The Eurocodes are based on ultimate limit state design. The Ultimate limit states are divided into the following categories:

EQU Loss of equilibrium of the structure.
STR Internal failure or excessive deformation of the structure or structural member.
GEO Failure due to excessive deformation of the ground.
FAT Fatigue failure of the structure or structural members.

These ultimate states are considered in different combinations in structural detail design.
In geotechical design ultimate limit states for resistance to uplift(UPL) and seepage ((HYD) have also to be considered.

The notes on this website only relate to the STR ultimate limit state.








Serviceability Limit State

Serviceability Limit state(SLS) is the design state such that the structure remains functional for its intended use subject to routine loading.    This affects such situations as doors / windows failing to open due to structural deformation.    It relates to factors others than the building strength that renders the buildings unusable.    Serviceability limit state design of structures includes consideration of durability, overall stability, fire resistance, deflection, cracking and excessive vibration.  This website only considers this limit state in outline.

Verification for serviceability limit states in the ground or structional section or interface shall be such that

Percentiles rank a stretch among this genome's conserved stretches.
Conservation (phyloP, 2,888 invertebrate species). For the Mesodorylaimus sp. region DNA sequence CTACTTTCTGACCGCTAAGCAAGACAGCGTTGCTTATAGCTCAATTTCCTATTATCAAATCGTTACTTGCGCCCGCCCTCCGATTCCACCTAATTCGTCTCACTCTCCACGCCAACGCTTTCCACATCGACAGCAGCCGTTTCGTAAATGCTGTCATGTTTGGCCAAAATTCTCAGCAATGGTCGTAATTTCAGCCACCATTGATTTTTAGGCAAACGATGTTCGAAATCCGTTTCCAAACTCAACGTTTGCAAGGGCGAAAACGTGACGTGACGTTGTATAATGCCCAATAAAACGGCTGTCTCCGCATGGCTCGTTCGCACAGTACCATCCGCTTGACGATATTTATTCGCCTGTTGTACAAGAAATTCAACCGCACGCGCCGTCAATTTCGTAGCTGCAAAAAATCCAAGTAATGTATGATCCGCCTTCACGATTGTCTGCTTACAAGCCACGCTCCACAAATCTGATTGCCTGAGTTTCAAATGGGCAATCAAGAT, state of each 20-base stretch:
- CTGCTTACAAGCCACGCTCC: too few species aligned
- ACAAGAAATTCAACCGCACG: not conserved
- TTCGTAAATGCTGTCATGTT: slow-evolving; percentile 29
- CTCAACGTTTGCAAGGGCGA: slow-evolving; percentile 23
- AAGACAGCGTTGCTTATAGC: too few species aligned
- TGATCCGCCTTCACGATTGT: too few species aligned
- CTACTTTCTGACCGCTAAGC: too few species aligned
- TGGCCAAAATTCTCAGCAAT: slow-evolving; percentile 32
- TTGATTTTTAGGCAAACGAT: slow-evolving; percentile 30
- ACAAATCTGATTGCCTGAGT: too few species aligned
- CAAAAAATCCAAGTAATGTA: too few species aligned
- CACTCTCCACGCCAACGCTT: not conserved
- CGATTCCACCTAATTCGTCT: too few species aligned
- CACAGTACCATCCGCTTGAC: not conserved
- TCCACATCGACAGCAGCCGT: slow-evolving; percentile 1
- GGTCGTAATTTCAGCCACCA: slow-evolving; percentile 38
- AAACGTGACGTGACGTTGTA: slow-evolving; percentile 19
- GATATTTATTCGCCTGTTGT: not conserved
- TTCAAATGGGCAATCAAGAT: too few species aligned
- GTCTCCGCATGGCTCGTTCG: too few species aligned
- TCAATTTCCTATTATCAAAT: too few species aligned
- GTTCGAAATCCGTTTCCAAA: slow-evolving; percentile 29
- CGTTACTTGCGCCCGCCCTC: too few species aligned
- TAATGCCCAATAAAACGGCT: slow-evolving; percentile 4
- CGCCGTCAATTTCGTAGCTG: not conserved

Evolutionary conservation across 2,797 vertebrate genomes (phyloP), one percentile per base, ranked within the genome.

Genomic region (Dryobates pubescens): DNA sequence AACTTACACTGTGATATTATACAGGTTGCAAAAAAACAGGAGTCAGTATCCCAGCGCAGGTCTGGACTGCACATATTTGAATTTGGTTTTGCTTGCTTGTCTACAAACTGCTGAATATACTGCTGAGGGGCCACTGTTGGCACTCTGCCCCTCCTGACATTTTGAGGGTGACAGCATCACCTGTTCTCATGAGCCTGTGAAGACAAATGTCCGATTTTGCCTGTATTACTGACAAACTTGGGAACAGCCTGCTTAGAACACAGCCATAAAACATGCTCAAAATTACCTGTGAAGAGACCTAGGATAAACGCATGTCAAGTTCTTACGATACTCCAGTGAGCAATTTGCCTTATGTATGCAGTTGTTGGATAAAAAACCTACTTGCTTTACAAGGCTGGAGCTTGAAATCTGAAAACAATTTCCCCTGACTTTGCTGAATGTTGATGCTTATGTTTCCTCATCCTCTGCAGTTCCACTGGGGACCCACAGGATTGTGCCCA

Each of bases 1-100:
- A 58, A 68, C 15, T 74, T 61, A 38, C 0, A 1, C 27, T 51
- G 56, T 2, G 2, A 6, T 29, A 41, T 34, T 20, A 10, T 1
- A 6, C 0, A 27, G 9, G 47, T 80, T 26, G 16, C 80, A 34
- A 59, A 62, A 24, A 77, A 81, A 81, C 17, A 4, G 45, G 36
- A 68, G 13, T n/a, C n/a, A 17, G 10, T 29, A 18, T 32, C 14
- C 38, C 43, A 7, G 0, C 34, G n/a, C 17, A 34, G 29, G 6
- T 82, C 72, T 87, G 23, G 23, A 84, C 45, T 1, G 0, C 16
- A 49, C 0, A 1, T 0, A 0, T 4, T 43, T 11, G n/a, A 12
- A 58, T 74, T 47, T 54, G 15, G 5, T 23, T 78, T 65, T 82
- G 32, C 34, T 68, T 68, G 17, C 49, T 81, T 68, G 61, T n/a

Ed =< Cd



Ed = The design value of the effect of actions such as internal force , moment or vectorial representation of several internal forces or moments.
Cd = Nominal value or function of certain design properties of materials- (related to serviceability limit state






Ultimate limit state design

There are a number of criteria for limit state design and various categories generally need to be considered.    As a basic example of the principle involved when considering a limit state of rupture or excessive deformation of a section or connection (STR ) it shall be verified that :

Ed Rd

Ed = The design value of the effect of actions such as internal force , moment or vectorial representation of several internal forces or moments.
Rd = The design value of the corresponding resistance.

In simple English : the value of the product or the maximum expected forces or moments on a section and the associated partial margins should be less than the characteristic value of the strength of the sections divided by the relevant material partial safety margins.   

Notes on the actions and their associated partial margins are found on this page and notes on the Resistance values the associated partial margins are found on the web pages related to the construction materials






Selection of Eurocode symbols related to actions
SymbolDefinition
Cd Nominal value or function of certain design properties of materials
Ed The design value of the effect of actions
Fk Characteristic value of action
Fd Design value of action
Gk Characteristic value of permanent action
Gd Design value of permanent action
Qk Characteristic value of variable/imposed action (single value)
Rd The design value of a component/system restistance.
γGPartial factor for permanent action
γQ Partial factor for variable action
ψ0 Factor for combination value of variable action
ψ1 Factor for frequent value of variable action
ψ2 Factor for quasi-permanent value of variable action